The elites who had rigged the system, who were running America for themselves, who belittled and ignored the “flyover states.” So the more nearly every media outlet in the nation exhorted them to vote for Clinton, the more they doubled down on their belief that she was part of the problem. Trump was a billionaire — but the issue wasn’t money per se. It was oligarchy — the cozy relationship between money, media and politics. Trump was clearly hated by the elites, so he was exempted from that system.  Instead, his supporters hoped his wealth would shield him from the corruption they felt in Washington, the favors owed, the cozy inner circle.

Why didn’t the media pick up on this?

For the same reason the media missed Brexit and the Colombian referendum rejecting its peace deal with the FARC. When there is a loud social force setting the tone of what is acceptable, people prefer to keep quiet rather than express views they fear will get them ostracized. German social scientist Elisabeth Noelle-Neumann described this phenomenon as a “spiral of silence.”

The polarization of views and the failure to pick up on them are symptoms of the fact that many of our longest-standing democracies are, in fact, moving closer and closer to oligarchies. Or, in the modern language of academia, they are tending towards economic-elite domination. This tendency is greatest in the United States, where inequality has grown to Gilded Age proportions. But the sense among European voters that they have so little control over their lives, that decisions are being made by bureaucrats in Brussels to benefit cozy insiders, is also driving right-wing sentiment on the continent. And there are a series of important elections coming up that could turn more countries towards the path of Poland, Hungary and, now, the United States.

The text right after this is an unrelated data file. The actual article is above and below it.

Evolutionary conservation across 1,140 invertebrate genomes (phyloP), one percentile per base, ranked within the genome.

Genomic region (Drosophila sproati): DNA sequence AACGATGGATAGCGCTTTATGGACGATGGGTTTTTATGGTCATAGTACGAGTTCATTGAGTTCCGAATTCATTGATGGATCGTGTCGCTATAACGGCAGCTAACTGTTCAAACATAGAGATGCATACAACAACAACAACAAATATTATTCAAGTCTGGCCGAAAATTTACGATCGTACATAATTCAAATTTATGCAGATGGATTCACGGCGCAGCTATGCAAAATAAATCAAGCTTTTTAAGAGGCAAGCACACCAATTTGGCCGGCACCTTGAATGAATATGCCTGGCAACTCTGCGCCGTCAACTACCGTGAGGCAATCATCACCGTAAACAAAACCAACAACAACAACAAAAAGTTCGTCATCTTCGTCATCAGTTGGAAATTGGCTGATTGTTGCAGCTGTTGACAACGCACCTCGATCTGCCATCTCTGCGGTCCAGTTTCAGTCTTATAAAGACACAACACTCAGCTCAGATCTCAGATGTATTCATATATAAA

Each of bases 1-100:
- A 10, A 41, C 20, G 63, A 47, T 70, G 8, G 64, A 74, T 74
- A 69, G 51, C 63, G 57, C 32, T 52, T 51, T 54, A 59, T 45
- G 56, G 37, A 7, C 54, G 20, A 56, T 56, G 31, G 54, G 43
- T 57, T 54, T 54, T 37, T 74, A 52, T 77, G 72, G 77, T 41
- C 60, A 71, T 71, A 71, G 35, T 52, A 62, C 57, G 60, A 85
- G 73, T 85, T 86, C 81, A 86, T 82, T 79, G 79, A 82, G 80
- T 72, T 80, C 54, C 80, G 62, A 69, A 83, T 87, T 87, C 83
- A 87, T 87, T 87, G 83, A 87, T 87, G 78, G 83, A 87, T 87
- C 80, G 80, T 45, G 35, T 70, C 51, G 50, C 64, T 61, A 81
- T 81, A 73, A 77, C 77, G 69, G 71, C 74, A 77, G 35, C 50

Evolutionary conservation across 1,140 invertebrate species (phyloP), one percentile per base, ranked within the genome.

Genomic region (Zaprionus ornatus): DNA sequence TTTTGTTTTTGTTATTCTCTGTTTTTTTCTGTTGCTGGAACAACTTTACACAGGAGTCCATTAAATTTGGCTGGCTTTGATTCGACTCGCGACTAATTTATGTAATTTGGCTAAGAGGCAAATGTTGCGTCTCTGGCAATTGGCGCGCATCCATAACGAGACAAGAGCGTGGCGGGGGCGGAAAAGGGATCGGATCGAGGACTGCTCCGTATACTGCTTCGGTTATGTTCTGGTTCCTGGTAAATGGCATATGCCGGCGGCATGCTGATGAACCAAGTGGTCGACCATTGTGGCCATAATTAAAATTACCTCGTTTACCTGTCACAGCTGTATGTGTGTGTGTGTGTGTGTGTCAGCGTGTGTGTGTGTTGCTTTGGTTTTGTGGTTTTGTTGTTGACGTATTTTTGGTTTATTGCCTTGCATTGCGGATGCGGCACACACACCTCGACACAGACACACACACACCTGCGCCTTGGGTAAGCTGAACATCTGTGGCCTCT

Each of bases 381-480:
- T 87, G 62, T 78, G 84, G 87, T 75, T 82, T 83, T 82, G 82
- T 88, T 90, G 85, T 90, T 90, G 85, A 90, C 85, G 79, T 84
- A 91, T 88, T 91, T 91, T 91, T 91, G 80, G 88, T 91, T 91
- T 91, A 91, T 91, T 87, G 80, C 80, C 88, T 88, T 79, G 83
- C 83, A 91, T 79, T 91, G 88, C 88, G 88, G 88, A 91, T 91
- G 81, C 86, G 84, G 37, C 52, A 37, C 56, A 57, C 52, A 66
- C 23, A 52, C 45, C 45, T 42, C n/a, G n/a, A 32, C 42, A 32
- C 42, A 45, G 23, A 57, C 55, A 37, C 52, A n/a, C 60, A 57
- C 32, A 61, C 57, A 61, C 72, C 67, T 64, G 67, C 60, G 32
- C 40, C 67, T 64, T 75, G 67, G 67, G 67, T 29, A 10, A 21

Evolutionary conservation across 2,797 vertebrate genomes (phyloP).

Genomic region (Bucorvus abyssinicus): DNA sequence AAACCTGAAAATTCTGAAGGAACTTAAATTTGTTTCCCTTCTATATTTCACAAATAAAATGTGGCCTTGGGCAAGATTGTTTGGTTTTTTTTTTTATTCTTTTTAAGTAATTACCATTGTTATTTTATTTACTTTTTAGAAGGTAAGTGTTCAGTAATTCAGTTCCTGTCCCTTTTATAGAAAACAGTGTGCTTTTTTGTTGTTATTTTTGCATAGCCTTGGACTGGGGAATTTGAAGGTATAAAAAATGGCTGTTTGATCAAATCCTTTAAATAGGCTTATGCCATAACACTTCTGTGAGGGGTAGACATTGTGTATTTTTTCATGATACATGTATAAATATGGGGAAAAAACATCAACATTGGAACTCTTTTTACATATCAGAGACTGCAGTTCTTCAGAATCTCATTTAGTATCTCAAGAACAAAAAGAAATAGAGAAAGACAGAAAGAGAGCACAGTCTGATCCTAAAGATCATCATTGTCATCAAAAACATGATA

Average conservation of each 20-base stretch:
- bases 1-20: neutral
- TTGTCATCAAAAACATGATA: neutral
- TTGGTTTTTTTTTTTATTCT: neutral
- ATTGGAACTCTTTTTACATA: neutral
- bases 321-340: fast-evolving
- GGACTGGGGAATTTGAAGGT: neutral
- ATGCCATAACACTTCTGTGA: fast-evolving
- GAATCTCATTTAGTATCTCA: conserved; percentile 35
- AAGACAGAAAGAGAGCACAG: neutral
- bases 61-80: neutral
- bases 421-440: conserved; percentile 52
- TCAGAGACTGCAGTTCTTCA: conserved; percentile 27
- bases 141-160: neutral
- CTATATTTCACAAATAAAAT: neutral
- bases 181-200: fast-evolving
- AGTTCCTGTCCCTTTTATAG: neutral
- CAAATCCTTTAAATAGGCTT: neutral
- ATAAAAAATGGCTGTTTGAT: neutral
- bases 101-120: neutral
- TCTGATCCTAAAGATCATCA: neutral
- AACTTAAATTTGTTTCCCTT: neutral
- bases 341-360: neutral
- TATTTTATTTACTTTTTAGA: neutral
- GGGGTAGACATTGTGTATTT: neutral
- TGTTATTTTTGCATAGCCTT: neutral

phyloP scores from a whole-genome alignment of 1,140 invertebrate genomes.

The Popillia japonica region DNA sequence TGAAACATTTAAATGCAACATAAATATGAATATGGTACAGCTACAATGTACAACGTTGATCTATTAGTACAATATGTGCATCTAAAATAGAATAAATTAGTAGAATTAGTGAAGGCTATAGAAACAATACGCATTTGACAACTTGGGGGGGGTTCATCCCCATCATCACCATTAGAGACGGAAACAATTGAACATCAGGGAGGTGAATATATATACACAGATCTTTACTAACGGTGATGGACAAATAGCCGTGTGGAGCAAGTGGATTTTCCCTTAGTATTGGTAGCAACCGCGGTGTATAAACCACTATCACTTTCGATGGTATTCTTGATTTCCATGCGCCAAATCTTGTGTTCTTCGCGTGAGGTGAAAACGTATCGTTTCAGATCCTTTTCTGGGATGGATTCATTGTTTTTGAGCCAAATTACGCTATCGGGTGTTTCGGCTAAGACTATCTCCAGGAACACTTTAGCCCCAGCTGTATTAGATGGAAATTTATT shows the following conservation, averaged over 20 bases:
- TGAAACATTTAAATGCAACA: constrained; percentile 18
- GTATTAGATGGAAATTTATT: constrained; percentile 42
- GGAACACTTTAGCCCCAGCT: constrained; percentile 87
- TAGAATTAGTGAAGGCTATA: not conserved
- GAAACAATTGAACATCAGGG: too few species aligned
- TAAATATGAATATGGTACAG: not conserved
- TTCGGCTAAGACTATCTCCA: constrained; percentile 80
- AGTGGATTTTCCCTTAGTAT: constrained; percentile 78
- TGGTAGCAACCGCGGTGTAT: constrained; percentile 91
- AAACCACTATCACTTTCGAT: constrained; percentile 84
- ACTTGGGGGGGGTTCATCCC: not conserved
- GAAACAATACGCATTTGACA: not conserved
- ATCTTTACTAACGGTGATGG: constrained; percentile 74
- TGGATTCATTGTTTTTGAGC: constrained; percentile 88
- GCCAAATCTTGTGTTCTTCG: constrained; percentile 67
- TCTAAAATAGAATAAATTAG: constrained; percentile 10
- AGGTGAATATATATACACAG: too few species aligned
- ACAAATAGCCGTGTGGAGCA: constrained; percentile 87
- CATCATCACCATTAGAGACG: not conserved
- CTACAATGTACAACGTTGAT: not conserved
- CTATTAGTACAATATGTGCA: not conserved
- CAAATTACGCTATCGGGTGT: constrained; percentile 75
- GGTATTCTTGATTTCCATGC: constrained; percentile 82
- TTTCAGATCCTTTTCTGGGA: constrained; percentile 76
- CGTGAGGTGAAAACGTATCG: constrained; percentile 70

In other words: the problem is much greater than Trump. We have created political systems that denigrate the wishes of major portions of citizenry. The elites have ignored those desires because they — we — think they are wrong and misguided. But rather than attempt to change minds, understand preferences or meet in the middle, those in power have simply sidestepped the conversation entirely. And so these views have erupted, unvarnished, into the middle of our public lives. The problem is greater than the U.S., or even the West. It is such fear of the same majoritarian backlash that led the elites of Egypt to back General Abdel Fatah Al-Sisi and turn their backs on democracy in the Middle East’s largest country.

Democracies cannot be afraid of their citizens. Nor can they afford to ignore them for decades. As a Democrat, I’ll be fighting Trump’s policies and his ugly brand of politics. But as a democrat, I’ll be working to reconnect with my fellow citizens, to listen, argue and seek what common ground there may be to rebuild their sense of voice and dignity. We are stuck with this demagogue. To prevent another, we must have more democracy, not less.

Rachel KleinfeldDr. Rachel Kleinfeld is a Senior Fellow at the Carnegie Endowment for International Peace. She spent a decade as the founding CEO of the Truman National Security Project, a movement of policy, political, and military leaders promoting policies that would enhance security and dignity in the U.S. and abroad, for which she was named one of the top 40 under 40 political leaders in America by Time Magazine. She was chosen by Hilary Clinton to serve on the State Department’s Foreign Affairs Policy Board from 2011-2014. Her upcoming book A Savage Order: How the World’s Most Violent Countries Can Recover will be published in 2018 by Knopf.